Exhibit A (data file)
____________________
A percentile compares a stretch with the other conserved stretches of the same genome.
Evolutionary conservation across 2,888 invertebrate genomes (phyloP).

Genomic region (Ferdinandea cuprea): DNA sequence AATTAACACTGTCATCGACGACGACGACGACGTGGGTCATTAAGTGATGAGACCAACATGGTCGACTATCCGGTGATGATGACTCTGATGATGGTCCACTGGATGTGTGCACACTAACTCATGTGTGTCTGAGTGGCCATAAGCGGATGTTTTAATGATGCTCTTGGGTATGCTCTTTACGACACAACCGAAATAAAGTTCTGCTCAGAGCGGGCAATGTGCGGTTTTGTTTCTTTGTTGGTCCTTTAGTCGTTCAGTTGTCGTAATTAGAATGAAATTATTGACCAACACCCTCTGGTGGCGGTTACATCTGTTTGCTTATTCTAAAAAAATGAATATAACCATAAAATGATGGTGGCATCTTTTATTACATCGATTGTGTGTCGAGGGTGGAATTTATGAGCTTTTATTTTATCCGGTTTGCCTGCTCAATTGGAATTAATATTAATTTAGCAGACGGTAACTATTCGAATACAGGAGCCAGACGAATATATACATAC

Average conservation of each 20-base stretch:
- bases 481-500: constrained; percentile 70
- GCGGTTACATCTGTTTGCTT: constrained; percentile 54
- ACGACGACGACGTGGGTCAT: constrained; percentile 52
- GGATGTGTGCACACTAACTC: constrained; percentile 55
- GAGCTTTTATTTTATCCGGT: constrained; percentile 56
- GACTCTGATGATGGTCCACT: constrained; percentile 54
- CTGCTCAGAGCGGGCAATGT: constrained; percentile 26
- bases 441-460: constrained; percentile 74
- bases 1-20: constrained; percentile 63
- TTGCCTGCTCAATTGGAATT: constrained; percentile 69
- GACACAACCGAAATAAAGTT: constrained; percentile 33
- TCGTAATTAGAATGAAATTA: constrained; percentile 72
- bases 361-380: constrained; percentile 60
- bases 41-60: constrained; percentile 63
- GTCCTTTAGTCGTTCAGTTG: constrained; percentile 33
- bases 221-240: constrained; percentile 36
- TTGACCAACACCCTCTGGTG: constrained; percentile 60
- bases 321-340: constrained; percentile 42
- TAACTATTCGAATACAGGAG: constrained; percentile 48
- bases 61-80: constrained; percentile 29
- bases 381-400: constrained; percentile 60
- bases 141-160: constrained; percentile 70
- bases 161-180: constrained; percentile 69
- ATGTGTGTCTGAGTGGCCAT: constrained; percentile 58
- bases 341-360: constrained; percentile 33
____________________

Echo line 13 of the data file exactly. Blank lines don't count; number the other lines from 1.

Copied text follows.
- bases 1-20: constrained; percentile 63